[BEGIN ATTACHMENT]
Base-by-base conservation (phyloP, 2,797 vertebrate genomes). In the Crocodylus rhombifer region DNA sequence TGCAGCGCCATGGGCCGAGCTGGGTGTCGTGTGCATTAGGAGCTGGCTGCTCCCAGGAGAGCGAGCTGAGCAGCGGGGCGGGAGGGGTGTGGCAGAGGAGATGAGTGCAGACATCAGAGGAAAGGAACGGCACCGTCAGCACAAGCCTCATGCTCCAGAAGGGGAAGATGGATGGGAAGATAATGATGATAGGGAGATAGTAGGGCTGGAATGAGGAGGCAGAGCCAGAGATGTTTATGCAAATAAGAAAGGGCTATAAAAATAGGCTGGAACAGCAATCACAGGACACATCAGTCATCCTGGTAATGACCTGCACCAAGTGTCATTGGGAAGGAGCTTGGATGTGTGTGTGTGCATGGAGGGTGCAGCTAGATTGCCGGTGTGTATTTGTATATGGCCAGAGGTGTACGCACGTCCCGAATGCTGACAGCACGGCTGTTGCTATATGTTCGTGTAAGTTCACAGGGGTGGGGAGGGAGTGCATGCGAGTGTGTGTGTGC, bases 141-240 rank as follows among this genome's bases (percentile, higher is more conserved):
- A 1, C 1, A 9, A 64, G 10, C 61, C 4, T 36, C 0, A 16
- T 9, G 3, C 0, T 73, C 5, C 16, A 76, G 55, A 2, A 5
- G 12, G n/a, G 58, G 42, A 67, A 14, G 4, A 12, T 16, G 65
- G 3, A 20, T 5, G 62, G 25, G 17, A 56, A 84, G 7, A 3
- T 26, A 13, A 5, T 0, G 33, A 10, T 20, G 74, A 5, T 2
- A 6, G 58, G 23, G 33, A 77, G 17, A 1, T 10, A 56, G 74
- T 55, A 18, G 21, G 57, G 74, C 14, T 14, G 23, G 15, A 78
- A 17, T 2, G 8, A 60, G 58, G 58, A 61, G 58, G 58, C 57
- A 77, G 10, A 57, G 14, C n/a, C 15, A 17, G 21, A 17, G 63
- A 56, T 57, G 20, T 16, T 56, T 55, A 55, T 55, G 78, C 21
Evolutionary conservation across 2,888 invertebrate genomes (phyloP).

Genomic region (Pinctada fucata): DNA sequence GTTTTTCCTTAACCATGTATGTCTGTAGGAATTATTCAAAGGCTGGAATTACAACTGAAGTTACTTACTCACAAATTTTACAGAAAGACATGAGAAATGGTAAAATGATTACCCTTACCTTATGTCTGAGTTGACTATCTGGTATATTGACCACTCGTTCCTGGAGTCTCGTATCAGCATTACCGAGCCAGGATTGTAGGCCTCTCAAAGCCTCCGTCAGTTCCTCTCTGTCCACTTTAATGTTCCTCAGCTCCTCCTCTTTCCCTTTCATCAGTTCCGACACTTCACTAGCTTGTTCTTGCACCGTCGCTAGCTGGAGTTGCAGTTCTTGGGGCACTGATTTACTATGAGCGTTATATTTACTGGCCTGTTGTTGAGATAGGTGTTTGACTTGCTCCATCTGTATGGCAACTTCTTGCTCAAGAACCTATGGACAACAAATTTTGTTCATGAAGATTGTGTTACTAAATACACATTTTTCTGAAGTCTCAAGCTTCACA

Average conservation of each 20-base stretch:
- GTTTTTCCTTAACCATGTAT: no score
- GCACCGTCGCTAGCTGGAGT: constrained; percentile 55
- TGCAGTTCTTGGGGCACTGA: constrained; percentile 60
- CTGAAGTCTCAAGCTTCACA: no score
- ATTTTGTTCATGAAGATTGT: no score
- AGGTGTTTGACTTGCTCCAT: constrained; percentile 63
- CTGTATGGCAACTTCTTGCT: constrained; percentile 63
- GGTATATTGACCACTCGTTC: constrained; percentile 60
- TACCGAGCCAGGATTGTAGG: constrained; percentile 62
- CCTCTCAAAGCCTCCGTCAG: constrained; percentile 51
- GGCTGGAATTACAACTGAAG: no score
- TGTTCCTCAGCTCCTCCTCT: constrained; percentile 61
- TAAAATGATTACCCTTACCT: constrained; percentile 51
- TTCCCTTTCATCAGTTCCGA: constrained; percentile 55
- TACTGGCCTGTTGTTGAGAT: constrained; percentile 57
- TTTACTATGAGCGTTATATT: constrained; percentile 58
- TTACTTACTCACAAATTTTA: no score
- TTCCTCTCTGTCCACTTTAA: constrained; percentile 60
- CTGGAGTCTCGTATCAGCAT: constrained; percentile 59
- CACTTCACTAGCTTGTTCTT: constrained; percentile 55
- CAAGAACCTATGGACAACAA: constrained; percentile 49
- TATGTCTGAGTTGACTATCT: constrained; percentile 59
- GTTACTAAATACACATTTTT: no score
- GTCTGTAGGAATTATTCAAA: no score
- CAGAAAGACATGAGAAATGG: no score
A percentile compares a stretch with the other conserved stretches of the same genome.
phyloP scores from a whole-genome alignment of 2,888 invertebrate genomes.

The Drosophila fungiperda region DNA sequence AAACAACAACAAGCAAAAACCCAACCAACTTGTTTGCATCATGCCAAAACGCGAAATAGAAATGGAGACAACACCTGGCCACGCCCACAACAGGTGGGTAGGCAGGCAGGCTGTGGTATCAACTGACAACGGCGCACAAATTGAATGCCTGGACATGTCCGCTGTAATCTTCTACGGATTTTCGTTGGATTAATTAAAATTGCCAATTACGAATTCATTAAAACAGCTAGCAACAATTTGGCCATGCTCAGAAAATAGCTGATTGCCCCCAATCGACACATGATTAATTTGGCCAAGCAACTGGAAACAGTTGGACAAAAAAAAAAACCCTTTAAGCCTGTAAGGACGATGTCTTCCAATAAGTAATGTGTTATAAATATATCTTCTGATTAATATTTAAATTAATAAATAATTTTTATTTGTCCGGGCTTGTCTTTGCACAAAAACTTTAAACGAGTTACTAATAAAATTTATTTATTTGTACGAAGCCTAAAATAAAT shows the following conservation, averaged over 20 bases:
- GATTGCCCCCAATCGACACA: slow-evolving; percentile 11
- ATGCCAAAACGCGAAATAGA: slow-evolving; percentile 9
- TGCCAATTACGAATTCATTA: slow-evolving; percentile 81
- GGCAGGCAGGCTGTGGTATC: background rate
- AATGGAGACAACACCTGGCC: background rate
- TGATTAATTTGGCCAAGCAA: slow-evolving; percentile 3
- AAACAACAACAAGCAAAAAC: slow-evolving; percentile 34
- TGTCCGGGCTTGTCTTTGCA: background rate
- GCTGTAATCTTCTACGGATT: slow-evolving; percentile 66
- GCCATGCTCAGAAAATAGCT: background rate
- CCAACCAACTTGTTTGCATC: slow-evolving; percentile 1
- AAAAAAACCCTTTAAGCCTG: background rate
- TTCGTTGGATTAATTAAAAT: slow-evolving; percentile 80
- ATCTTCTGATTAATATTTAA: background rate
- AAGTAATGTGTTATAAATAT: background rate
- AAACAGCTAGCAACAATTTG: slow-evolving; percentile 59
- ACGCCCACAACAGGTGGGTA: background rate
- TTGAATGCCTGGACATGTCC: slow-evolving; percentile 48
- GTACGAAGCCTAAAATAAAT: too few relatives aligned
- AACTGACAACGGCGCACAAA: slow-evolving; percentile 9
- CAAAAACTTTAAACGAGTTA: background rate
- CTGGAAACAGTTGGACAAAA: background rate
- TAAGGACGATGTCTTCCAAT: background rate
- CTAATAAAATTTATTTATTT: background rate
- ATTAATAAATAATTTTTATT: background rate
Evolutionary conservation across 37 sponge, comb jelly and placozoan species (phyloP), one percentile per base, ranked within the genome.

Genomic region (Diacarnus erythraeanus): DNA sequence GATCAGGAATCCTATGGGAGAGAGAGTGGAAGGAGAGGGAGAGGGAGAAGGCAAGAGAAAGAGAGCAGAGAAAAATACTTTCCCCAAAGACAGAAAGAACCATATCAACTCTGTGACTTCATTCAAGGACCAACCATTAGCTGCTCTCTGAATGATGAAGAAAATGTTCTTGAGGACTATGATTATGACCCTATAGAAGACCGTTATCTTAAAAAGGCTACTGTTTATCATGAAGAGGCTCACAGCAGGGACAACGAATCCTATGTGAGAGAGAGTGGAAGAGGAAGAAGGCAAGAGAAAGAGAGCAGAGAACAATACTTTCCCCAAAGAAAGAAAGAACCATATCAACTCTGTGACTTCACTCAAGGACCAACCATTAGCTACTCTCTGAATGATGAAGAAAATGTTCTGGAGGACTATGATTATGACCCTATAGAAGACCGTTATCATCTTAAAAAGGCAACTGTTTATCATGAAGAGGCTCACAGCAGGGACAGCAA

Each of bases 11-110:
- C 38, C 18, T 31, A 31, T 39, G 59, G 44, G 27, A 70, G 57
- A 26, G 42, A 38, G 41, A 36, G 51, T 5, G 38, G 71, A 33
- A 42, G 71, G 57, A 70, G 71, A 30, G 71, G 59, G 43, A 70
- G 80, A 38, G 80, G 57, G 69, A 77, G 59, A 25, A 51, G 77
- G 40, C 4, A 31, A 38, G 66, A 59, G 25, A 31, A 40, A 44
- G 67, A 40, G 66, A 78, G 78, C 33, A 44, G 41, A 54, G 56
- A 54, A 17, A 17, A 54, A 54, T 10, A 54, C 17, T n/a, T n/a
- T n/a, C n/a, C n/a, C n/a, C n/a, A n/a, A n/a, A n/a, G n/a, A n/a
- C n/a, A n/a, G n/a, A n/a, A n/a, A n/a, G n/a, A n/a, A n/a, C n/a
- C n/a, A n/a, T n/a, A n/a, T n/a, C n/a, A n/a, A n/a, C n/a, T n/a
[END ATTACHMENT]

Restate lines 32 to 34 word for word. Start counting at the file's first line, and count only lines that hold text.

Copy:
- TTCCTCTCTGTCCACTTTAA: constrained; percentile 60
- CTGGAGTCTCGTATCAGCAT: constrained; percentile 59
- CACTTCACTAGCTTGTTCTT: constrained; percentile 55